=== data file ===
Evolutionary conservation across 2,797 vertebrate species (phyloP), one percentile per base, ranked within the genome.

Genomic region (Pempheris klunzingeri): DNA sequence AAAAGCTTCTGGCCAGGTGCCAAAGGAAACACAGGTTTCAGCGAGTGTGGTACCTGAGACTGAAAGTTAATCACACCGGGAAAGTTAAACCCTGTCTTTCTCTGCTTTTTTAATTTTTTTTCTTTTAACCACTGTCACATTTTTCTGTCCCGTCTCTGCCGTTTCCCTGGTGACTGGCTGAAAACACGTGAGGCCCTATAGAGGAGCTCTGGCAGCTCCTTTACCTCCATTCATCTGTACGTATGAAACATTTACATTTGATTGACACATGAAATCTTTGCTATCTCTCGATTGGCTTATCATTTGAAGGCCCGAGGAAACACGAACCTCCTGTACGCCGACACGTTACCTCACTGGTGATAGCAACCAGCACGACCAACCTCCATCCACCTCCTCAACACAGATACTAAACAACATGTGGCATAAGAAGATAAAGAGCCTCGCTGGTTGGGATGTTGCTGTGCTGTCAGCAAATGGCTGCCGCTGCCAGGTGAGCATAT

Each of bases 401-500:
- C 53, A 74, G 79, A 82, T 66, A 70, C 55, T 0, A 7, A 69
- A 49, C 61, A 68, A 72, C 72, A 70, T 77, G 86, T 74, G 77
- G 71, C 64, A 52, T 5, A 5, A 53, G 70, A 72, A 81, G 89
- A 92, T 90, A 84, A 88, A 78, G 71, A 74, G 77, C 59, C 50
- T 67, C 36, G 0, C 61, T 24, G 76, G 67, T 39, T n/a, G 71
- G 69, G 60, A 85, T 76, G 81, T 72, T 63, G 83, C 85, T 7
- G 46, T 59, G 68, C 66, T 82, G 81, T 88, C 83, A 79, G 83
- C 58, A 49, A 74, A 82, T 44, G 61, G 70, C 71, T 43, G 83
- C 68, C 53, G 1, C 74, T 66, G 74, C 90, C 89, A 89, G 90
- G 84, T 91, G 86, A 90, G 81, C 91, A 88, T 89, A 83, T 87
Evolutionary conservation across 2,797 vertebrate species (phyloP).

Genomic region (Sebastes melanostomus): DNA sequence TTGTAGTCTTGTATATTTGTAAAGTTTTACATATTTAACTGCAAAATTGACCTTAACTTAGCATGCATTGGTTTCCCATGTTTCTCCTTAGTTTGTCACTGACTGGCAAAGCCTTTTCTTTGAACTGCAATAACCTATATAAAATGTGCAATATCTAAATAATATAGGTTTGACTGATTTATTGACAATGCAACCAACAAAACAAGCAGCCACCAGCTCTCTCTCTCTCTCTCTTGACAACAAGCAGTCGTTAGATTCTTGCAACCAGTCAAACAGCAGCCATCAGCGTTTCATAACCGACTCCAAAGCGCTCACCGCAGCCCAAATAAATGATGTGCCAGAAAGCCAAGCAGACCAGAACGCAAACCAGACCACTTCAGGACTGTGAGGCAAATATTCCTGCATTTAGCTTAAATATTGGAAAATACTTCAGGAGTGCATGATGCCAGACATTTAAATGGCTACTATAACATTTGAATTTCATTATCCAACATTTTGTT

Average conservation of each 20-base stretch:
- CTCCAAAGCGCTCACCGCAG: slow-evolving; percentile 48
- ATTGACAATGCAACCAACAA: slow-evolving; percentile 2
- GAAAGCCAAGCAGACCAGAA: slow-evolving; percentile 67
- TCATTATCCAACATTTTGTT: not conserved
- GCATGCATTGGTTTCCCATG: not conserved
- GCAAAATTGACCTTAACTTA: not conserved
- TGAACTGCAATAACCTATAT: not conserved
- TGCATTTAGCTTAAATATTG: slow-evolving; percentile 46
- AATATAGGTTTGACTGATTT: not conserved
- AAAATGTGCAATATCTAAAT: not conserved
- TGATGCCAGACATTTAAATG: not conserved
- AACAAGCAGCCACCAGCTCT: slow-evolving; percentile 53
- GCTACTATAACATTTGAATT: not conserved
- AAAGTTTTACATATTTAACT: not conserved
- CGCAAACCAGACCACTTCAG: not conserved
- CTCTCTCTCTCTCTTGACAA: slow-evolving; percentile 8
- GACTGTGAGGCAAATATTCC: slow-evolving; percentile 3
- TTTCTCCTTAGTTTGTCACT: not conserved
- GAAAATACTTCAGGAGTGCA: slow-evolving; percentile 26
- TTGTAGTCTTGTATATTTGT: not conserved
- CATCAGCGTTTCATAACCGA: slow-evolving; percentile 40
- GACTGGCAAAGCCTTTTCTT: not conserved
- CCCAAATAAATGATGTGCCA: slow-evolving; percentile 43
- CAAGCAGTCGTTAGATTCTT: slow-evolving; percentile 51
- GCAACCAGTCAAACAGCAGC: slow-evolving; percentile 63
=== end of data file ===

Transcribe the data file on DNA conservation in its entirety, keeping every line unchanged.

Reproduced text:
Evolutionary conservation across 2,797 vertebrate species (phyloP), one percentile per base, ranked within the genome.

Genomic region (Pempheris klunzingeri): DNA sequence AAAAGCTTCTGGCCAGGTGCCAAAGGAAACACAGGTTTCAGCGAGTGTGGTACCTGAGACTGAAAGTTAATCACACCGGGAAAGTTAAACCCTGTCTTTCTCTGCTTTTTTAATTTTTTTTCTTTTAACCACTGTCACATTTTTCTGTCCCGTCTCTGCCGTTTCCCTGGTGACTGGCTGAAAACACGTGAGGCCCTATAGAGGAGCTCTGGCAGCTCCTTTACCTCCATTCATCTGTACGTATGAAACATTTACATTTGATTGACACATGAAATCTTTGCTATCTCTCGATTGGCTTATCATTTGAAGGCCCGAGGAAACACGAACCTCCTGTACGCCGACACGTTACCTCACTGGTGATAGCAACCAGCACGACCAACCTCCATCCACCTCCTCAACACAGATACTAAACAACATGTGGCATAAGAAGATAAAGAGCCTCGCTGGTTGGGATGTTGCTGTGCTGTCAGCAAATGGCTGCCGCTGCCAGGTGAGCATAT

Each of bases 401-500:
- C 53, A 74, G 79, A 82, T 66, A 70, C 55, T 0, A 7, A 69
- A 49, C 61, A 68, A 72, C 72, A 70, T 77, G 86, T 74, G 77
- G 71, C 64, A 52, T 5, A 5, A 53, G 70, A 72, A 81, G 89
- A 92, T 90, A 84, A 88, A 78, G 71, A 74, G 77, C 59, C 50
- T 67, C 36, G 0, C 61, T 24, G 76, G 67, T 39, T n/a, G 71
- G 69, G 60, A 85, T 76, G 81, T 72, T 63, G 83, C 85, T 7
- G 46, T 59, G 68, C 66, T 82, G 81, T 88, C 83, A 79, G 83
- C 58, A 49, A 74, A 82, T 44, G 61, G 70, C 71, T 43, G 83
- C 68, C 53, G 1, C 74, T 66, G 74, C 90, C 89, A 89, G 90
- G 84, T 91, G 86, A 90, G 81, C 91, A 88, T 89, A 83, T 87
Evolutionary conservation across 2,797 vertebrate species (phyloP).

Genomic region (Sebastes melanostomus): DNA sequence TTGTAGTCTTGTATATTTGTAAAGTTTTACATATTTAACTGCAAAATTGACCTTAACTTAGCATGCATTGGTTTCCCATGTTTCTCCTTAGTTTGTCACTGACTGGCAAAGCCTTTTCTTTGAACTGCAATAACCTATATAAAATGTGCAATATCTAAATAATATAGGTTTGACTGATTTATTGACAATGCAACCAACAAAACAAGCAGCCACCAGCTCTCTCTCTCTCTCTCTTGACAACAAGCAGTCGTTAGATTCTTGCAACCAGTCAAACAGCAGCCATCAGCGTTTCATAACCGACTCCAAAGCGCTCACCGCAGCCCAAATAAATGATGTGCCAGAAAGCCAAGCAGACCAGAACGCAAACCAGACCACTTCAGGACTGTGAGGCAAATATTCCTGCATTTAGCTTAAATATTGGAAAATACTTCAGGAGTGCATGATGCCAGACATTTAAATGGCTACTATAACATTTGAATTTCATTATCCAACATTTTGTT

Average conservation of each 20-base stretch:
- CTCCAAAGCGCTCACCGCAG: slow-evolving; percentile 48
- ATTGACAATGCAACCAACAA: slow-evolving; percentile 2
- GAAAGCCAAGCAGACCAGAA: slow-evolving; percentile 67
- TCATTATCCAACATTTTGTT: not conserved
- GCATGCATTGGTTTCCCATG: not conserved
- GCAAAATTGACCTTAACTTA: not conserved
- TGAACTGCAATAACCTATAT: not conserved
- TGCATTTAGCTTAAATATTG: slow-evolving; percentile 46
- AATATAGGTTTGACTGATTT: not conserved
- AAAATGTGCAATATCTAAAT: not conserved
- TGATGCCAGACATTTAAATG: not conserved
- AACAAGCAGCCACCAGCTCT: slow-evolving; percentile 53
- GCTACTATAACATTTGAATT: not conserved
- AAAGTTTTACATATTTAACT: not conserved
- CGCAAACCAGACCACTTCAG: not conserved
- CTCTCTCTCTCTCTTGACAA: slow-evolving; percentile 8
- GACTGTGAGGCAAATATTCC: slow-evolving; percentile 3
- TTTCTCCTTAGTTTGTCACT: not conserved
- GAAAATACTTCAGGAGTGCA: slow-evolving; percentile 26
- TTGTAGTCTTGTATATTTGT: not conserved
- CATCAGCGTTTCATAACCGA: slow-evolving; percentile 40
- GACTGGCAAAGCCTTTTCTT: not conserved
- CCCAAATAAATGATGTGCCA: slow-evolving; percentile 43
- CAAGCAGTCGTTAGATTCTT: slow-evolving; percentile 51
- GCAACCAGTCAAACAGCAGC: slow-evolving; percentile 63